I have been BLIND QUERYING agents for nearly three years to no avail, and I am wondering if this approach is a realistic one. I have used countless templates in crafting my query letter and all my queries were catered to the agents needs. Is this how most authors find agents realistically speaking? Or do most authors find agents through some kind of a referral or conference request? I mostly write Christian fantasies.
I've had success at least getting to the level of proposal requests through blind queries. They can be a tremendous resource for an unknown writer. But it's a brutally tough market out there right now. Agents, in particular, are often looking exclusively for books they think will have a significant financial payoff --because otherwise their margins aren't enough for them to make a living.
You might have more luck querying publishers directly if you have a niche book, or one with less commercial upside. There are some small independent niche publishers out there who are pursuing what they do as a labor of love. They aren't large enough to attract agents, but they do publish books, and if they love what you do, you might have a chance with them.
For Christian fiction in particular, the odds may be against you. There is a significant specifically Christian book-buying audience, but they aren't typically reading thrillers or fantasy. Conversely, many people who enjoy fantasy or thrillers may in fact be Christians, but they aren't necessarily looking for that in the literature they choose. As an example, I'm a Christian who loves fantasy literature, but in all my years of reading, I can only think of one or two specifically Christian fantasies I've read and enjoyed ("Her Majesty's Wizard" by Stasheff and the Narnia series, by Lewis, in case you're wondering).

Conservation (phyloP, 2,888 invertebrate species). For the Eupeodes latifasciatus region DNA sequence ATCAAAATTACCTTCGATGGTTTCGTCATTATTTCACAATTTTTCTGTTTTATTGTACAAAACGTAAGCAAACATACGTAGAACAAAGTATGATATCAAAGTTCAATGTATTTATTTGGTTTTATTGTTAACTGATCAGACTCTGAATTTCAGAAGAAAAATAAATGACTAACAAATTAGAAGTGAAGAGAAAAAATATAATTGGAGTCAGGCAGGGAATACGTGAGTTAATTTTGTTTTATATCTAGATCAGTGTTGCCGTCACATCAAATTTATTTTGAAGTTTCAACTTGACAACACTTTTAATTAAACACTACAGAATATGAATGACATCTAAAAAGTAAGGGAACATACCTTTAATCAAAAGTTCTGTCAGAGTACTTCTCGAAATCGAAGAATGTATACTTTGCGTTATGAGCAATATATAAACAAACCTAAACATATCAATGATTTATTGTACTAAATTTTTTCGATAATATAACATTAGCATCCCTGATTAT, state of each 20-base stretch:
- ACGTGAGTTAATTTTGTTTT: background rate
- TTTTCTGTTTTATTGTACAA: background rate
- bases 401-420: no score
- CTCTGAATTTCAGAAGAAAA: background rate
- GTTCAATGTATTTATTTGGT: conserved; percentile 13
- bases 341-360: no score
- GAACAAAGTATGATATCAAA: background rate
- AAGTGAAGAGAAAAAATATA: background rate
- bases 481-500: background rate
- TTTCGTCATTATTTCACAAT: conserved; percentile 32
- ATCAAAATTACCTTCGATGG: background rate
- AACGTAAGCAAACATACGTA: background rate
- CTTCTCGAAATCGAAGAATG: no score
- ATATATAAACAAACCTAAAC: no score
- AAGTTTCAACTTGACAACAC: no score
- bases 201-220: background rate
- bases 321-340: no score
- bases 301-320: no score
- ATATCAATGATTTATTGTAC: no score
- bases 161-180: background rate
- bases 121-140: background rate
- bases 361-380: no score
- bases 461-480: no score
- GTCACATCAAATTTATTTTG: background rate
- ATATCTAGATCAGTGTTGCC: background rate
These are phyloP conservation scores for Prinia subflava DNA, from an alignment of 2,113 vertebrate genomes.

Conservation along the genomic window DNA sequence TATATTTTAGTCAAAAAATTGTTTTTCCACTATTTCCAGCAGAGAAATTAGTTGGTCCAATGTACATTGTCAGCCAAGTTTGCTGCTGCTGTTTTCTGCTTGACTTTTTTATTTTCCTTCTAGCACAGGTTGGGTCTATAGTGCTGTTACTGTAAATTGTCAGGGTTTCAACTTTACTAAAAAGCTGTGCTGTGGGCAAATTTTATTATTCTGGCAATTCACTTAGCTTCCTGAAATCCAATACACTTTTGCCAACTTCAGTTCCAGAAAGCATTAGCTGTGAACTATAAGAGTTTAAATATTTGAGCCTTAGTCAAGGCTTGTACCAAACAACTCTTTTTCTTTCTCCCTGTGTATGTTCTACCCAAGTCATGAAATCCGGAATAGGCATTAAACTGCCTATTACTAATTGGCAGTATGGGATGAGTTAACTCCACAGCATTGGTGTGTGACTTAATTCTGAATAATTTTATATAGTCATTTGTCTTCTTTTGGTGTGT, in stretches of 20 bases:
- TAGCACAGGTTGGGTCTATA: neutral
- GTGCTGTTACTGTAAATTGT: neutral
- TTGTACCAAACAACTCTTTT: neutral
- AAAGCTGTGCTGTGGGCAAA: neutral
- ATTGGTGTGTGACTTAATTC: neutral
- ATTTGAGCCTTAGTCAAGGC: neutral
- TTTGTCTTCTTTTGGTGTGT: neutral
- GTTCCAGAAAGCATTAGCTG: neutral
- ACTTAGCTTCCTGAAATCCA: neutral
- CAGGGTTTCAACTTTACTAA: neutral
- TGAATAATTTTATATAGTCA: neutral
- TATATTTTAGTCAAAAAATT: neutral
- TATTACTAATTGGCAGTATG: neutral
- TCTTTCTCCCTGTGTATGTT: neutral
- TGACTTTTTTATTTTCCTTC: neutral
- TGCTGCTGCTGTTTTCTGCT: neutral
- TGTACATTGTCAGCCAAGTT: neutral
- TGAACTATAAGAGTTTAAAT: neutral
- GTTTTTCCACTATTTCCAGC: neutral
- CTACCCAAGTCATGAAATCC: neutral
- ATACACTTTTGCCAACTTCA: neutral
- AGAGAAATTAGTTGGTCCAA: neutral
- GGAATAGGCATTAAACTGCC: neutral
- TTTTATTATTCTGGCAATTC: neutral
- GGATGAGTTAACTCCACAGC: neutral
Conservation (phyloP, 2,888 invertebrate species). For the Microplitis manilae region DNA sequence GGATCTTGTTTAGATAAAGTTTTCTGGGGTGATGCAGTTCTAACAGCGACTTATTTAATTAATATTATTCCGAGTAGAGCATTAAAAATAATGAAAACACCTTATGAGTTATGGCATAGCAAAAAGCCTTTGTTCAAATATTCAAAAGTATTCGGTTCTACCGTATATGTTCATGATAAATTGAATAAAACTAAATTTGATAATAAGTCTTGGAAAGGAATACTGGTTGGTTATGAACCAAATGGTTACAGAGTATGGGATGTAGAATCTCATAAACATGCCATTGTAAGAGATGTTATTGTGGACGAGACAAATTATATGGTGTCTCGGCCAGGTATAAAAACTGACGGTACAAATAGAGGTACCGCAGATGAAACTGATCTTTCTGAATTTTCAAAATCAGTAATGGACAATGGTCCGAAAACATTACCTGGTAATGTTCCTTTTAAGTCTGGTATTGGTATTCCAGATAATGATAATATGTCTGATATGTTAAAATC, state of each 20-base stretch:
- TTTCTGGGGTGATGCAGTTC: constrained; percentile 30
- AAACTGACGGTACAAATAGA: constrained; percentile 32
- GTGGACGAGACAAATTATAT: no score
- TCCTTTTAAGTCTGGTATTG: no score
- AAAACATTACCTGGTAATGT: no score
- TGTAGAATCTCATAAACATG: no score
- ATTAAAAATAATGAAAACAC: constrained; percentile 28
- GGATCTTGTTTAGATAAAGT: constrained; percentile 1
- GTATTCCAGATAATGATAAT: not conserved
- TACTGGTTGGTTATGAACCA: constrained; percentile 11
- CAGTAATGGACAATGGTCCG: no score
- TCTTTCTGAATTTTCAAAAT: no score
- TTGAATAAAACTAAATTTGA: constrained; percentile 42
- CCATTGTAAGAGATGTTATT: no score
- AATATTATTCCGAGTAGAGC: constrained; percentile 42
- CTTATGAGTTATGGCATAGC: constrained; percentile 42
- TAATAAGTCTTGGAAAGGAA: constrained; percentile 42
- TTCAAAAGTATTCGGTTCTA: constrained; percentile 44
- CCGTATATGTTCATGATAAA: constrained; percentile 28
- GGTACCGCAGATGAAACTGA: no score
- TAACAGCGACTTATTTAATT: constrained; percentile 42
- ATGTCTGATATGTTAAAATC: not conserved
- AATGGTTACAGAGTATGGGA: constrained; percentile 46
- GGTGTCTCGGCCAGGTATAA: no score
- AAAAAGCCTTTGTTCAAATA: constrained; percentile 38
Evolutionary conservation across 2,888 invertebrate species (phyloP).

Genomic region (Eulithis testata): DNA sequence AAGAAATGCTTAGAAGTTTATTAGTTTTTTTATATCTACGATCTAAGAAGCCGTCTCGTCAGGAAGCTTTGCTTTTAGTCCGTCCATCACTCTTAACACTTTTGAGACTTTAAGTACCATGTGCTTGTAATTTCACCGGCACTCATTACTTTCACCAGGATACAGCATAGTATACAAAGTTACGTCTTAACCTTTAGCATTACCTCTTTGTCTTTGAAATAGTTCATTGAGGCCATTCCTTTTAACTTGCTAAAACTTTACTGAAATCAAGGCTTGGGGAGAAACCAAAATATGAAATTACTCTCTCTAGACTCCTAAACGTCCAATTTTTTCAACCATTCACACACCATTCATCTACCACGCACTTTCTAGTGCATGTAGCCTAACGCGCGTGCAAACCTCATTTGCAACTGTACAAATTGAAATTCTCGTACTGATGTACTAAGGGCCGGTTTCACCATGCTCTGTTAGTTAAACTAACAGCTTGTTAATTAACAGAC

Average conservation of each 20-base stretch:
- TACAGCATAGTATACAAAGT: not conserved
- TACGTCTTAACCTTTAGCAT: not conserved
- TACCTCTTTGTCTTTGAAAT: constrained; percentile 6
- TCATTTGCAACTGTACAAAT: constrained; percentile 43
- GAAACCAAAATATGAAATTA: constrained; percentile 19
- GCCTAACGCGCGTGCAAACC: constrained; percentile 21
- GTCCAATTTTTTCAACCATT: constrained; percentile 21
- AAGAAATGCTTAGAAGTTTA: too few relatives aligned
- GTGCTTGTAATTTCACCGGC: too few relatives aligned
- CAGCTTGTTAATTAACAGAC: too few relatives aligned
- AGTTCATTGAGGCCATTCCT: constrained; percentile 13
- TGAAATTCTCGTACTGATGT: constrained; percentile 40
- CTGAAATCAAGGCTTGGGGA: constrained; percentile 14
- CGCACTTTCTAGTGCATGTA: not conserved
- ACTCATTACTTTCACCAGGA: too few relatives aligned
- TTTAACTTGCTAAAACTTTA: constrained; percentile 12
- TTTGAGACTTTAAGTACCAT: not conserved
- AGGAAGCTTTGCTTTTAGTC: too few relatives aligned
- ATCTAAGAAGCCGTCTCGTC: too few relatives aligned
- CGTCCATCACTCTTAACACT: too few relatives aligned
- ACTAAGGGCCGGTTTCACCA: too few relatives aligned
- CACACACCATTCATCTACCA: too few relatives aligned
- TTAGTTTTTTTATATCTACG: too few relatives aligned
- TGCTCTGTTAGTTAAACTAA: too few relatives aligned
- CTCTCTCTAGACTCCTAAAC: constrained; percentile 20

Don't know about stats as far as most, but yes, it happens: https://twitter.com/samroebuck/status/1229919990083702785?s=19
General wisdom is that every 10-15 rejections without a request, you should go back and evaluate what isn't working. It's either the query letter, the sample, or the people you're querying. With a niche as small as Christian fantasy, you should go very slow and get as much feedback from good + brutally honest betas as you can first, because you don't get to requery someone after they've rejected you just because you've improved your product, and you likely have a much smaller pool of agents who can sell your work than most.